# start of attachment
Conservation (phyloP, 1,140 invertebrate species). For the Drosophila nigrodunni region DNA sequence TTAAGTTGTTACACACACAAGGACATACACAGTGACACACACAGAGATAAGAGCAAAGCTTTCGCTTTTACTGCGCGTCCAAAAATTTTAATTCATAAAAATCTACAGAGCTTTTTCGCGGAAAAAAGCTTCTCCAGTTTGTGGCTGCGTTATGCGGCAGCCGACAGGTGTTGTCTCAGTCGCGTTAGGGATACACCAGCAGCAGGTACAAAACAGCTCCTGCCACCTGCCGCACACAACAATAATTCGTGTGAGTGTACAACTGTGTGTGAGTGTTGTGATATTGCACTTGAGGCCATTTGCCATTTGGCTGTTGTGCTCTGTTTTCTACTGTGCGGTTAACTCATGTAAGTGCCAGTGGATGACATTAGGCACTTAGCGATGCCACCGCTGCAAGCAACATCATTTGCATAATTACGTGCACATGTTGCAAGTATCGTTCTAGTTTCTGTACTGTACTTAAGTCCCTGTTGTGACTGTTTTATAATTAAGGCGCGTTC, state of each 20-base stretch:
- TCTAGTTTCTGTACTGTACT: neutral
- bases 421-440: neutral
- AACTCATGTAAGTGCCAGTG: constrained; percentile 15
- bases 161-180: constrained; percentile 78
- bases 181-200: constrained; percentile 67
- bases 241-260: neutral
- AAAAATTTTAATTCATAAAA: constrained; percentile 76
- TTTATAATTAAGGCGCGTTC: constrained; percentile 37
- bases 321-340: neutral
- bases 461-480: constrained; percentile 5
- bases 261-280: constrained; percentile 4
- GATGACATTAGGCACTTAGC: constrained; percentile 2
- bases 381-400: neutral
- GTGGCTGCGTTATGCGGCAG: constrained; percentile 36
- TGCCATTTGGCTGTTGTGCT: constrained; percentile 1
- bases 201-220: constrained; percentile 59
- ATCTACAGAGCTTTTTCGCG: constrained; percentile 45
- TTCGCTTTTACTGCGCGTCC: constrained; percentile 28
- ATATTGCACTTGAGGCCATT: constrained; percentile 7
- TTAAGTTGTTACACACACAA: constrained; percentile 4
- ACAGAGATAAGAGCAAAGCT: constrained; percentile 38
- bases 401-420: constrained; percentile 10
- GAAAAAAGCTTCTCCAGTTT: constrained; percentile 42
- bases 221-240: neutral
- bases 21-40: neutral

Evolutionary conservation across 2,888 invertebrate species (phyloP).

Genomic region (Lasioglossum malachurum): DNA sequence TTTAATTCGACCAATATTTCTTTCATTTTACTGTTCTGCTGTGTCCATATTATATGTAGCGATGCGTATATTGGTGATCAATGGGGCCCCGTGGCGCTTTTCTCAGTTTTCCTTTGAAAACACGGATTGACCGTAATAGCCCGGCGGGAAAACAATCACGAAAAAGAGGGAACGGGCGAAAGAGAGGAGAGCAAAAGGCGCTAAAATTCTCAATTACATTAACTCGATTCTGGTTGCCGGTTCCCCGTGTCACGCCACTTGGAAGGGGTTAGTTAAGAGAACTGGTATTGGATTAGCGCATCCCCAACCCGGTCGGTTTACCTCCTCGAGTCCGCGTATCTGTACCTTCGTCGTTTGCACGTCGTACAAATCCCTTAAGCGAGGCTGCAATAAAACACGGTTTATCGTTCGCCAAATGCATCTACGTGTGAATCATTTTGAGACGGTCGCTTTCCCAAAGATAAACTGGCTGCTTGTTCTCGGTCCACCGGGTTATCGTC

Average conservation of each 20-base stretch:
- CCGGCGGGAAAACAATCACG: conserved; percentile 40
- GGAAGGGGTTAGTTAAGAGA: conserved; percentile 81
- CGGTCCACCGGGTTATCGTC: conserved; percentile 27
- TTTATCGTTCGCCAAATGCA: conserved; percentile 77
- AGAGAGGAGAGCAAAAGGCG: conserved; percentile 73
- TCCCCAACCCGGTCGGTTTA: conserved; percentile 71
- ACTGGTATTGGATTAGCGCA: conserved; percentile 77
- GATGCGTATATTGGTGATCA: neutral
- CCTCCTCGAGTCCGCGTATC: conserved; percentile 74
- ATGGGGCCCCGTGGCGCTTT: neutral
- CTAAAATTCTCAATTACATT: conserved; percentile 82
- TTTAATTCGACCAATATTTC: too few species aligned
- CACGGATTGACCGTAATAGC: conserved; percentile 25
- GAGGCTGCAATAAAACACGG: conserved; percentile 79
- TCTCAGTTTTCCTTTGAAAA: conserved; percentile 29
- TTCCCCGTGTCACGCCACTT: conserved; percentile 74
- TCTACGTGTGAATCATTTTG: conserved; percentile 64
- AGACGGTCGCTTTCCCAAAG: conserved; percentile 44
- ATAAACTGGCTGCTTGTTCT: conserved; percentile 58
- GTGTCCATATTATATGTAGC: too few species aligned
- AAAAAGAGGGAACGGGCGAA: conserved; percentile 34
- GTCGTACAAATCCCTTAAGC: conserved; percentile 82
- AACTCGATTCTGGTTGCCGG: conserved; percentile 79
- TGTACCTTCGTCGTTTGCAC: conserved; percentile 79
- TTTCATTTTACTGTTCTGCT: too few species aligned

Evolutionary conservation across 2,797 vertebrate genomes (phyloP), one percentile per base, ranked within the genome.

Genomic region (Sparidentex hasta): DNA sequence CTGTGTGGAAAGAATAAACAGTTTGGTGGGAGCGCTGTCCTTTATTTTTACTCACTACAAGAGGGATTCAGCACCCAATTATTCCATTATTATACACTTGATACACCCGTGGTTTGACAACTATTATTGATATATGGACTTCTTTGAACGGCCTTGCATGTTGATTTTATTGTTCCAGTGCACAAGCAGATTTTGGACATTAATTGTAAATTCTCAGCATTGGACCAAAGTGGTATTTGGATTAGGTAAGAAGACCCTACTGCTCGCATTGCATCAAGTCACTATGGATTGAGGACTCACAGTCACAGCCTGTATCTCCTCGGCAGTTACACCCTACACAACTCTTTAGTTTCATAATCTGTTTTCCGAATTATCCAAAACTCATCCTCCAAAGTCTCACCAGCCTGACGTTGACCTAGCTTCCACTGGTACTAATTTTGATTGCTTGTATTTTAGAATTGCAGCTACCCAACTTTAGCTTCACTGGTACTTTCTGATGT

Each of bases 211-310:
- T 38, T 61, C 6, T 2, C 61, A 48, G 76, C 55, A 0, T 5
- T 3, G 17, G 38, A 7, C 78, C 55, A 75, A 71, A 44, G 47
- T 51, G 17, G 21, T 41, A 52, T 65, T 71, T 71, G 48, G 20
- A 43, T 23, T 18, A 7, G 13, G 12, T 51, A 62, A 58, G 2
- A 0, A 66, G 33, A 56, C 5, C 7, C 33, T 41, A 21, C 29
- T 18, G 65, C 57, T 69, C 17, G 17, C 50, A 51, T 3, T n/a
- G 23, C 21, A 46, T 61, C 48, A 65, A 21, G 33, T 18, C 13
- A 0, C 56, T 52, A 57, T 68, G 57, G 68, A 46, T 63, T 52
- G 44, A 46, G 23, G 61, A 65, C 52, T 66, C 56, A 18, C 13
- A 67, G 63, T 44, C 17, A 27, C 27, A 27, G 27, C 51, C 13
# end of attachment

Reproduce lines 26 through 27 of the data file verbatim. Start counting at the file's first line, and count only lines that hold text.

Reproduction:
- bases 21-40: neutral

Evolutionary conservation across 2,888 invertebrate species (phyloP).